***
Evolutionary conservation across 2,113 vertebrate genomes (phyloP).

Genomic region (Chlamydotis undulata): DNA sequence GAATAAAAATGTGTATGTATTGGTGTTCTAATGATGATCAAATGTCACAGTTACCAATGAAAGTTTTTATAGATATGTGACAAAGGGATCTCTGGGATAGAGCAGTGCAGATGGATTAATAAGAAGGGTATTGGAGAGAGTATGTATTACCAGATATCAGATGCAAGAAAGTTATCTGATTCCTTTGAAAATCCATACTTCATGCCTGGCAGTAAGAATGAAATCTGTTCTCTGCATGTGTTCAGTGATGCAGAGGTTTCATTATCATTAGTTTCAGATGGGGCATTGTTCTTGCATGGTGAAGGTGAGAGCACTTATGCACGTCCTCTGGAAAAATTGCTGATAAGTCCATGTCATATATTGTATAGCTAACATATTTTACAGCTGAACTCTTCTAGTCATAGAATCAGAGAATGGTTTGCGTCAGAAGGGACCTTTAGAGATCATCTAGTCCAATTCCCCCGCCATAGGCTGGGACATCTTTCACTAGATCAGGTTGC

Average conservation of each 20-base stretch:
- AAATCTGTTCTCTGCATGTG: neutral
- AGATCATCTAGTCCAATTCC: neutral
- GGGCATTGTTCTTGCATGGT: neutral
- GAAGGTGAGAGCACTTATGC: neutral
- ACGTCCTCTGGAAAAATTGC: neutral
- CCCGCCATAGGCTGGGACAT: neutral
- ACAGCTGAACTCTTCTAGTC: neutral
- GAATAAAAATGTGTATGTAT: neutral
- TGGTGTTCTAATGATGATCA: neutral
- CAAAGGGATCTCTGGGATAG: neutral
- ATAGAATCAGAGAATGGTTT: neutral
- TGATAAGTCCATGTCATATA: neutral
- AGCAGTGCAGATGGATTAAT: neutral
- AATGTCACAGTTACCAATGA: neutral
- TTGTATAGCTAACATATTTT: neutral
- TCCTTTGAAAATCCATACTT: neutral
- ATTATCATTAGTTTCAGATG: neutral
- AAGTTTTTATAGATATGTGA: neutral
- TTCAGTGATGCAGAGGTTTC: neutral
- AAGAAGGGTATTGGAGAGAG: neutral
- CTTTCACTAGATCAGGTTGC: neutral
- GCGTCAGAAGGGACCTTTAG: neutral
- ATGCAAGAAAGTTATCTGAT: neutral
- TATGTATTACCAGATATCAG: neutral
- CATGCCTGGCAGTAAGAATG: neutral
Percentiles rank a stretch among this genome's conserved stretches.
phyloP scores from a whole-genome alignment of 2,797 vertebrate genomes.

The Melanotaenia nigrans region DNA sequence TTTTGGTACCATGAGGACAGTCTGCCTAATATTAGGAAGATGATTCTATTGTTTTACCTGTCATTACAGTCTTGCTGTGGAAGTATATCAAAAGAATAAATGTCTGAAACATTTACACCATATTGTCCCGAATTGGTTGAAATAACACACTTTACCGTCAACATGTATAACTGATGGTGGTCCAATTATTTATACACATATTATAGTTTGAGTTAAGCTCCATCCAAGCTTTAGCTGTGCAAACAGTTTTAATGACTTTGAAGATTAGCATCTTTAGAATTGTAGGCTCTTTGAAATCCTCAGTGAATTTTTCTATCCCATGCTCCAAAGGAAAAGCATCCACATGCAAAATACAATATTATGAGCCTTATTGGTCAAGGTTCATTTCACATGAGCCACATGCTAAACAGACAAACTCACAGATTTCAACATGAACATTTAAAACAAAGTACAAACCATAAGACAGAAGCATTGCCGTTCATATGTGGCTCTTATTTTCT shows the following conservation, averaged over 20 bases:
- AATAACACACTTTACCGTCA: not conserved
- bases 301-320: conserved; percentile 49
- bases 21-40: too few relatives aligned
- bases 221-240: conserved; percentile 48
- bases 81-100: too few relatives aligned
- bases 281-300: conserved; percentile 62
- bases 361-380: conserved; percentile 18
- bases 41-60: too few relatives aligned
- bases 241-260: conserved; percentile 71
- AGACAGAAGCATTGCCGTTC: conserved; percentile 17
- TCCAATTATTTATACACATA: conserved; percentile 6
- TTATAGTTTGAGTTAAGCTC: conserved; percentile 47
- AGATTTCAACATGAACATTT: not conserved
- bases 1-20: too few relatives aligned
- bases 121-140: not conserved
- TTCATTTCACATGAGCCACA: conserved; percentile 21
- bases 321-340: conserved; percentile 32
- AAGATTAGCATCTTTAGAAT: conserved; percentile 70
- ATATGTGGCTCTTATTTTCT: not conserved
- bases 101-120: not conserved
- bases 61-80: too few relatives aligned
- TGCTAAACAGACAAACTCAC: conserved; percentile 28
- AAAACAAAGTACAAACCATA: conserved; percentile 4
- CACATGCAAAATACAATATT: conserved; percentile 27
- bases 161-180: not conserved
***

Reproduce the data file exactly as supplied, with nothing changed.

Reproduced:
Evolutionary conservation across 2,113 vertebrate genomes (phyloP).

Genomic region (Chlamydotis undulata): DNA sequence GAATAAAAATGTGTATGTATTGGTGTTCTAATGATGATCAAATGTCACAGTTACCAATGAAAGTTTTTATAGATATGTGACAAAGGGATCTCTGGGATAGAGCAGTGCAGATGGATTAATAAGAAGGGTATTGGAGAGAGTATGTATTACCAGATATCAGATGCAAGAAAGTTATCTGATTCCTTTGAAAATCCATACTTCATGCCTGGCAGTAAGAATGAAATCTGTTCTCTGCATGTGTTCAGTGATGCAGAGGTTTCATTATCATTAGTTTCAGATGGGGCATTGTTCTTGCATGGTGAAGGTGAGAGCACTTATGCACGTCCTCTGGAAAAATTGCTGATAAGTCCATGTCATATATTGTATAGCTAACATATTTTACAGCTGAACTCTTCTAGTCATAGAATCAGAGAATGGTTTGCGTCAGAAGGGACCTTTAGAGATCATCTAGTCCAATTCCCCCGCCATAGGCTGGGACATCTTTCACTAGATCAGGTTGC

Average conservation of each 20-base stretch:
- AAATCTGTTCTCTGCATGTG: neutral
- AGATCATCTAGTCCAATTCC: neutral
- GGGCATTGTTCTTGCATGGT: neutral
- GAAGGTGAGAGCACTTATGC: neutral
- ACGTCCTCTGGAAAAATTGC: neutral
- CCCGCCATAGGCTGGGACAT: neutral
- ACAGCTGAACTCTTCTAGTC: neutral
- GAATAAAAATGTGTATGTAT: neutral
- TGGTGTTCTAATGATGATCA: neutral
- CAAAGGGATCTCTGGGATAG: neutral
- ATAGAATCAGAGAATGGTTT: neutral
- TGATAAGTCCATGTCATATA: neutral
- AGCAGTGCAGATGGATTAAT: neutral
- AATGTCACAGTTACCAATGA: neutral
- TTGTATAGCTAACATATTTT: neutral
- TCCTTTGAAAATCCATACTT: neutral
- ATTATCATTAGTTTCAGATG: neutral
- AAGTTTTTATAGATATGTGA: neutral
- TTCAGTGATGCAGAGGTTTC: neutral
- AAGAAGGGTATTGGAGAGAG: neutral
- CTTTCACTAGATCAGGTTGC: neutral
- GCGTCAGAAGGGACCTTTAG: neutral
- ATGCAAGAAAGTTATCTGAT: neutral
- TATGTATTACCAGATATCAG: neutral
- CATGCCTGGCAGTAAGAATG: neutral
Percentiles rank a stretch among this genome's conserved stretches.
phyloP scores from a whole-genome alignment of 2,797 vertebrate genomes.

The Melanotaenia nigrans region DNA sequence TTTTGGTACCATGAGGACAGTCTGCCTAATATTAGGAAGATGATTCTATTGTTTTACCTGTCATTACAGTCTTGCTGTGGAAGTATATCAAAAGAATAAATGTCTGAAACATTTACACCATATTGTCCCGAATTGGTTGAAATAACACACTTTACCGTCAACATGTATAACTGATGGTGGTCCAATTATTTATACACATATTATAGTTTGAGTTAAGCTCCATCCAAGCTTTAGCTGTGCAAACAGTTTTAATGACTTTGAAGATTAGCATCTTTAGAATTGTAGGCTCTTTGAAATCCTCAGTGAATTTTTCTATCCCATGCTCCAAAGGAAAAGCATCCACATGCAAAATACAATATTATGAGCCTTATTGGTCAAGGTTCATTTCACATGAGCCACATGCTAAACAGACAAACTCACAGATTTCAACATGAACATTTAAAACAAAGTACAAACCATAAGACAGAAGCATTGCCGTTCATATGTGGCTCTTATTTTCT shows the following conservation, averaged over 20 bases:
- AATAACACACTTTACCGTCA: not conserved
- bases 301-320: conserved; percentile 49
- bases 21-40: too few relatives aligned
- bases 221-240: conserved; percentile 48
- bases 81-100: too few relatives aligned
- bases 281-300: conserved; percentile 62
- bases 361-380: conserved; percentile 18
- bases 41-60: too few relatives aligned
- bases 241-260: conserved; percentile 71
- AGACAGAAGCATTGCCGTTC: conserved; percentile 17
- TCCAATTATTTATACACATA: conserved; percentile 6
- TTATAGTTTGAGTTAAGCTC: conserved; percentile 47
- AGATTTCAACATGAACATTT: not conserved
- bases 1-20: too few relatives aligned
- bases 121-140: not conserved
- TTCATTTCACATGAGCCACA: conserved; percentile 21
- bases 321-340: conserved; percentile 32
- AAGATTAGCATCTTTAGAAT: conserved; percentile 70
- ATATGTGGCTCTTATTTTCT: not conserved
- bases 101-120: not conserved
- bases 61-80: too few relatives aligned
- TGCTAAACAGACAAACTCAC: conserved; percentile 28
- AAAACAAAGTACAAACCATA: conserved; percentile 4
- CACATGCAAAATACAATATT: conserved; percentile 27
- bases 161-180: not conserved